My pastor has this problem. Should I tell him?

“One thing thou lackest.” (Luke 10:42)

Your pastor is a super guy, does a great job in a hundred ways, but he mangles the rules of grammar.

Call it to his attention or not?

Your outstanding pastor violates every standard of dress. Sometimes he looks like a slob and when he dresses up, he seems to have no sense of taste, of what looks good on him.  Should you speak to him? You don’t want to discourage him, but just correct this glaring omission in his total package.

Your pastor’s wife is close to being wonderful. But she has one little problem that is distracting, and could be remedied very easily. She needs to take more care about her personal appearance, or the way she speaks, or her habit of digging people with her teasing, or letting her children run loose in the church building.  Talk to her or let it ride?

Your faithful pastor seems to have a gap in his theological understanding. This is far more important than the color of his tie (or whether he wears one) or how he parts his hair (if he has any).  This is basic stuff.  You could help him. Do you say something, or bite your tongue?

You love your Lord, love your church, and adore a hundred things about your pastor and his family.  You are concerned about one or two small things that are drawing a lot of unneeded attention from critics. Do you give thanks for what you have and let the other things go? Or do you go the second mile in demonstrating your love for his family by telling him (or the wife) that “one more thing” which could make the difference in his succeeding in your church or failing.

Here are a few thoughts on the subject….

1) In most cases, I’d let it go and talk to the Lord about it.  If the pastor is the godly man you say he is, then He and the Lord are in frequent communication and if this is important enough–and you are interceding regarding this–then, the Lord can see that the matter is attended to.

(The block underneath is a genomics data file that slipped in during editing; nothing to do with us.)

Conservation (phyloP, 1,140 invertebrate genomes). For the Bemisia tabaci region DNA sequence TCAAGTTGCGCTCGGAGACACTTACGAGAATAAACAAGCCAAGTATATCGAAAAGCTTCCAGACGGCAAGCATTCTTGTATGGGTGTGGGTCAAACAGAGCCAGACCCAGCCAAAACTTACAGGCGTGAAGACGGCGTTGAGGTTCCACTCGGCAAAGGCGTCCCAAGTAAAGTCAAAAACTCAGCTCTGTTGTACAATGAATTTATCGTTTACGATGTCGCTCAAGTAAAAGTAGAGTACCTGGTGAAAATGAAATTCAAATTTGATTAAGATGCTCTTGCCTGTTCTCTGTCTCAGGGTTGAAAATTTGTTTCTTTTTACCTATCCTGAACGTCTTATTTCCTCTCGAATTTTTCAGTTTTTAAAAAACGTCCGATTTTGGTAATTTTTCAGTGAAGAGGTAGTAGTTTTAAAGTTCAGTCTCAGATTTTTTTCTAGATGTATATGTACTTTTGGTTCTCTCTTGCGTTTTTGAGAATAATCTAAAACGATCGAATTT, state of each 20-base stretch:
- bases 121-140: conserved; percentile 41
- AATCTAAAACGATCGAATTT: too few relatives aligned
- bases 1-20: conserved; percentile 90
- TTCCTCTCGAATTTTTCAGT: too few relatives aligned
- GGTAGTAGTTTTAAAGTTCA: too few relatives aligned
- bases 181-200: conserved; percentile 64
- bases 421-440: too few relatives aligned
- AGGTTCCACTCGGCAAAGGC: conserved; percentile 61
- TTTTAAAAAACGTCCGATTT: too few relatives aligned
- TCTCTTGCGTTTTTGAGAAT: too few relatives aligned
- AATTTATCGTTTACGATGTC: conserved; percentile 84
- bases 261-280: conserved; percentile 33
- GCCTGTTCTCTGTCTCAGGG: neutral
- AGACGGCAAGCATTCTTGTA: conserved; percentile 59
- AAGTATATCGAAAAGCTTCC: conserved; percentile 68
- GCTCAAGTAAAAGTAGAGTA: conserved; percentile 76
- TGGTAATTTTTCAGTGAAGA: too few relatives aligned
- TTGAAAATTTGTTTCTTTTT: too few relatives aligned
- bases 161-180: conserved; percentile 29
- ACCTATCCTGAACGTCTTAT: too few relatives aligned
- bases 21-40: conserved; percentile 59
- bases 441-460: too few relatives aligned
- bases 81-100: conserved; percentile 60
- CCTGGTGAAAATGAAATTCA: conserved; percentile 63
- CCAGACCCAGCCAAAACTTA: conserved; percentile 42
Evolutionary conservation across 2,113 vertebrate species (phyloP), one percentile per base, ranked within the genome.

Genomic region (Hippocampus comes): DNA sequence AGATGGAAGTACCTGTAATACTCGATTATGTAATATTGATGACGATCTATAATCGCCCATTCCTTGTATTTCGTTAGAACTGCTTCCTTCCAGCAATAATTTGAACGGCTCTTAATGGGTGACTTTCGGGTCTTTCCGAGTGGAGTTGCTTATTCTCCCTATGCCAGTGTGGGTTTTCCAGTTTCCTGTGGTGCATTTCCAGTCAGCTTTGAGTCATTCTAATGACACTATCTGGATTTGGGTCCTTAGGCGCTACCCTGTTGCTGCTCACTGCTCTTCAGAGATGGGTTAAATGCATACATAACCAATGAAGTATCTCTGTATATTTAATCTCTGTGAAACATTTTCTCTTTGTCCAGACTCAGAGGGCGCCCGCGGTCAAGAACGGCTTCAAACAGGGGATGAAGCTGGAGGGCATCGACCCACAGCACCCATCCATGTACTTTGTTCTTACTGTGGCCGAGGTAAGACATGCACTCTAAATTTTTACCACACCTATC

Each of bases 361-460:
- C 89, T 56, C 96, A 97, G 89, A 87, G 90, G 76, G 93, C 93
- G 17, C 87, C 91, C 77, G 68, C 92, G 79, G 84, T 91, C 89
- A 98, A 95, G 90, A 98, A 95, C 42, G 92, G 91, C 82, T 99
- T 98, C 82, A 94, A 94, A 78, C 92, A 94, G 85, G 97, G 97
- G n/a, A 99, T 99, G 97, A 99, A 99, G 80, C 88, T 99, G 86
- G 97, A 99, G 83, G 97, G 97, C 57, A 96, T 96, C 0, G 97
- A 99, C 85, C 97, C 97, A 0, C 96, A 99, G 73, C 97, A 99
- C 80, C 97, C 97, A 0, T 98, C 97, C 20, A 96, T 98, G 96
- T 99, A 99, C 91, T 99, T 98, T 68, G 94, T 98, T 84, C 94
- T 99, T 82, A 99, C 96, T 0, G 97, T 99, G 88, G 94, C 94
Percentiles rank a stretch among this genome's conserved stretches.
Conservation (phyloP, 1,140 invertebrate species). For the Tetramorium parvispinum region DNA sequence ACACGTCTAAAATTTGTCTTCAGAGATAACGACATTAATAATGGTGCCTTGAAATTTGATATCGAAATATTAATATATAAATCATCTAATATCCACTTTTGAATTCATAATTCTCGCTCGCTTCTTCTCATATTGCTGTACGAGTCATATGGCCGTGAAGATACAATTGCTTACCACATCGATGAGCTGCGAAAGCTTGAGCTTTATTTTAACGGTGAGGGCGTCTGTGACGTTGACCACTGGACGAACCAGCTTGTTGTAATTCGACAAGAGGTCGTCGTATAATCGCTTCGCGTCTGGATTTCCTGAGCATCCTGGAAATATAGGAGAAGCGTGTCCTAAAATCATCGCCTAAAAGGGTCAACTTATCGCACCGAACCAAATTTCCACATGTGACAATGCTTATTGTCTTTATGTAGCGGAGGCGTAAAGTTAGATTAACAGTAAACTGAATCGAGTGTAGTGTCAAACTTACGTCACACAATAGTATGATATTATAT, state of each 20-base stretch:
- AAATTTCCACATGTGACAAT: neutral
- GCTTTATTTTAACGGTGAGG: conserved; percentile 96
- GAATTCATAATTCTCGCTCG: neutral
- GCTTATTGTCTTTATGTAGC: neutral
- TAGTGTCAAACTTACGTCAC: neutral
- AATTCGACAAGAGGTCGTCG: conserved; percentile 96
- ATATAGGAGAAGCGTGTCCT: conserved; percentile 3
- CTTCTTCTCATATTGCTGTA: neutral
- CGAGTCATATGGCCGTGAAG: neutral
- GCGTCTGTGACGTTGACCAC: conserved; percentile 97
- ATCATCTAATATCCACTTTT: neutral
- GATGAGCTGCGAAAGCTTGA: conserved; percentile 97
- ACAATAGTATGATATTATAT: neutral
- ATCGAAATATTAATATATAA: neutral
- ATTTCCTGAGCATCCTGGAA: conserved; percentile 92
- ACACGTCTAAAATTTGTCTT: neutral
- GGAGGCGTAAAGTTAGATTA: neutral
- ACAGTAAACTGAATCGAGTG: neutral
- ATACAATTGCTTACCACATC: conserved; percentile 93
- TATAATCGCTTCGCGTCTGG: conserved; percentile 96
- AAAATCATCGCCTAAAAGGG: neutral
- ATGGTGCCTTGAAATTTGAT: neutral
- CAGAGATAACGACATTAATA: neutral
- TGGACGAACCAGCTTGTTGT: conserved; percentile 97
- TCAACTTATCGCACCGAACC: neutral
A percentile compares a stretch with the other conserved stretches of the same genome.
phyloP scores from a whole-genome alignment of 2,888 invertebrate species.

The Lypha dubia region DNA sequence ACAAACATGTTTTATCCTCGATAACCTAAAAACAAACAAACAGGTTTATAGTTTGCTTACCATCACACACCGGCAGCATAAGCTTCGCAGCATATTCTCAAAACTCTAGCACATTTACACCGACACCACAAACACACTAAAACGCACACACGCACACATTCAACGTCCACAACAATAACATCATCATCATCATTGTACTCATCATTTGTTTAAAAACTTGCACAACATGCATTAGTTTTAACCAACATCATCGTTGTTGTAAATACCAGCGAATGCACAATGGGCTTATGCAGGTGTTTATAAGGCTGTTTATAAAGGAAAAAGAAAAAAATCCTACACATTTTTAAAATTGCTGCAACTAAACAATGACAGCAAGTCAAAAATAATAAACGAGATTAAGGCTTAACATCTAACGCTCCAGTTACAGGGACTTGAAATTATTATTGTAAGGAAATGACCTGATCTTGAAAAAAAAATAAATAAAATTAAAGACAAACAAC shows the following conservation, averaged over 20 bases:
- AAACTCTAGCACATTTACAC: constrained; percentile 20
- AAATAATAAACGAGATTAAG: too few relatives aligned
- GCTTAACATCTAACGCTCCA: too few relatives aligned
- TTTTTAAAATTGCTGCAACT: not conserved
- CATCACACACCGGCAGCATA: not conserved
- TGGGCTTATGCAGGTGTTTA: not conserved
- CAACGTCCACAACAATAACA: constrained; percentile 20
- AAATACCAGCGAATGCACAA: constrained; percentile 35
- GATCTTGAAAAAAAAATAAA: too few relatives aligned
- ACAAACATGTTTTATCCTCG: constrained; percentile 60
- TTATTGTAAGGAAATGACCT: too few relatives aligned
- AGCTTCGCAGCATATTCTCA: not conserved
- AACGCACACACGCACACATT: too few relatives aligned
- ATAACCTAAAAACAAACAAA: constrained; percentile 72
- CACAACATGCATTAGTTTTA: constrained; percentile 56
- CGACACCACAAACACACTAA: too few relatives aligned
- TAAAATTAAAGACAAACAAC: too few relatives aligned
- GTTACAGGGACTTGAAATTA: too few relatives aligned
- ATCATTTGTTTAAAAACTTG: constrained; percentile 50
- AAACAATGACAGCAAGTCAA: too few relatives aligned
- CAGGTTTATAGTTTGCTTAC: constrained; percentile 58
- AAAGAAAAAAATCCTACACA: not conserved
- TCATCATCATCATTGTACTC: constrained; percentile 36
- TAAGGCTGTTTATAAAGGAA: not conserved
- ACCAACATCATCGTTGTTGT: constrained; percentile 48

You do believe in prayer for your pastor, don’t you? Good. I thought so.  Then, pray for him.

2) In the matter of clothing, there are good ways to help a pastor who seems clueless without necessarily confronting him about his lack of taste.  Try a gift certificate to an upscale men’s clothing store, and trust that the sales staff will advise him wisely. Or, purchase a great looking dress shirt for him, one more attractive than what he has been wearing.  You might open his eyes to the matter of style.

Is style important? Only to the extent that a lack of it may be distracting from his message and undermining his effectiveness.

3) If you decide you are the one to speak to the pastor about a matter, then pray hard for the Lord to create the opportunity and prepare the way.  Do this in the flesh and nothing good will come from it.

Better to let some minor negative feature go unaddressed than to wound the minister and offend his wife, or injure your relationship with your shepherd.

4) If the matter is of sufficient urgency, and you are the one to speak to the pastor, I suggest that after sufficient prayer for the Father to lead you and prepare him, you consider opening the conversation with Proverbs 27:6. “Pastor, the Bible says ‘faithful are the wounds of a friend, but deceitful are the kisses of an enemy.’ I’m running a real risk here, of wounding you. But if that happens, please remember they are the wounds of a friend.”

It takes courage to confront. And wisdom as to whether and when to do so. God lead you.